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Nat Commun. 2018 May 3;9(1):1786. doi: 10.1038/s41467-018-04204-w.

Gut microbiomes of wild great apes fluctuate seasonally in response to diet.

Author information

1
Center for Infection and Immunity, Columbia University, New York, NY, 10032, USA.
2
Wildlife Conservation Society, Wildlife Health Program, Bronx, NY, 10460, USA.
3
Department of Geography and Planning, Appalachian State University, Boone, NC, 28608, USA.
4
Wildlife Conservation Society, Zoological Health Program, Bronx, NY, 10460, USA.
5
Wildlife Conservation Society, Global Health Program, Bronx, NY, 10460, USA.
6
EcoHealth Alliance, New York, NY, 10001, USA.
7
Department of Epidemiology, Mailman School of Public Health, Columbia University, New York, NY, 10032, USA.
8
Department of Pathology and Cell Biology, College of Physicians and Surgeons, Columbia University, New York, NY, 10032, USA.
9
Department of Neurology, College of Physicians and Surgeons, Columbia University, New York, NY, 10032, USA.
10
Center for Infection and Immunity, Columbia University, New York, NY, 10032, USA. bw2101@cumc.columbia.edu.
11
Department of Epidemiology, Mailman School of Public Health, Columbia University, New York, NY, 10032, USA. bw2101@cumc.columbia.edu.
12
Department of Pathology and Cell Biology, College of Physicians and Surgeons, Columbia University, New York, NY, 10032, USA. bw2101@cumc.columbia.edu.

Abstract

The microbiome is essential for extraction of energy and nutrition from plant-based diets and may have facilitated primate adaptation to new dietary niches in response to rapid environmental shifts. Here we use 16S rRNA sequencing to characterize the microbiota of wild western lowland gorillas and sympatric central chimpanzees and demonstrate compositional divergence between the microbiotas of gorillas, chimpanzees, Old World monkeys, and modern humans. We show that gorilla and chimpanzee microbiomes fluctuate with seasonal rainfall patterns and frugivory. Metagenomic sequencing of gorilla microbiomes demonstrates distinctions in functional metabolic pathways, archaea, and dietary plants among enterotypes, suggesting that dietary seasonality dictates shifts in the microbiome and its capacity for microbial plant fiber digestion versus growth on mucus glycans. These data indicate that great ape microbiomes are malleable in response to dietary shifts, suggesting a role for microbiome plasticity in driving dietary flexibility, which may provide fundamental insights into the mechanisms by which diet has driven the evolution of human gut microbiomes.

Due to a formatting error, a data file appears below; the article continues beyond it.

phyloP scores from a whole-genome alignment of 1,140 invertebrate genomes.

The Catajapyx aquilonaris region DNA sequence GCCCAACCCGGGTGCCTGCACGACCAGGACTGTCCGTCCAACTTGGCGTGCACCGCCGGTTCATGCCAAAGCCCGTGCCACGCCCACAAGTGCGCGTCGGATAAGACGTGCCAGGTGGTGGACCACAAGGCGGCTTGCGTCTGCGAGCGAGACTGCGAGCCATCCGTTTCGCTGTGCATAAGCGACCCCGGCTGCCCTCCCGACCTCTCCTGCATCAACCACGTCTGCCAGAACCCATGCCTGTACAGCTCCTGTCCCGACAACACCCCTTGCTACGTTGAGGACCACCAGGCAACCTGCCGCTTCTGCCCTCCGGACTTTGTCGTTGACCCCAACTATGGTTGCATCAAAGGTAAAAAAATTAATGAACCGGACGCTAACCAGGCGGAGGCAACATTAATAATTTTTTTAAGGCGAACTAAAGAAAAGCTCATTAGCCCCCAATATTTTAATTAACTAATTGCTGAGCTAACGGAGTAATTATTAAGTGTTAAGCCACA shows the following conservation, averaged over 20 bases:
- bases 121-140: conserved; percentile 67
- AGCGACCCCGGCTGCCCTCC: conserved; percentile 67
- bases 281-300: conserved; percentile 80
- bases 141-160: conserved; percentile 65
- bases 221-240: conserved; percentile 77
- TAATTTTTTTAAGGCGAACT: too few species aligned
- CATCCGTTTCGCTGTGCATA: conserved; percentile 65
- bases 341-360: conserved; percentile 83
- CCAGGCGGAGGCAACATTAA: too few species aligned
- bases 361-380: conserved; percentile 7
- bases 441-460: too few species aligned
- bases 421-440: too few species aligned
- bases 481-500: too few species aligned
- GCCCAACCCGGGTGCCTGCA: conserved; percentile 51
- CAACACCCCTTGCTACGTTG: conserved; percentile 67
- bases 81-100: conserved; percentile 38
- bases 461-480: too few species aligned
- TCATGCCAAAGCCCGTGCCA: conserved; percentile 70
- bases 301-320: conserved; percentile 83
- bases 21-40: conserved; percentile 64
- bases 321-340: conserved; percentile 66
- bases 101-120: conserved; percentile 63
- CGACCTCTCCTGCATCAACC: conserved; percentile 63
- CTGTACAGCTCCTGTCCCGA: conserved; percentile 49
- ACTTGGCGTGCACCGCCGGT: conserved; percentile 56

PMID:
29725011
PMCID:
PMC5934369
DOI:
10.1038/s41467-018-04204-w
[Indexed for MEDLINE]
Free PMC Article

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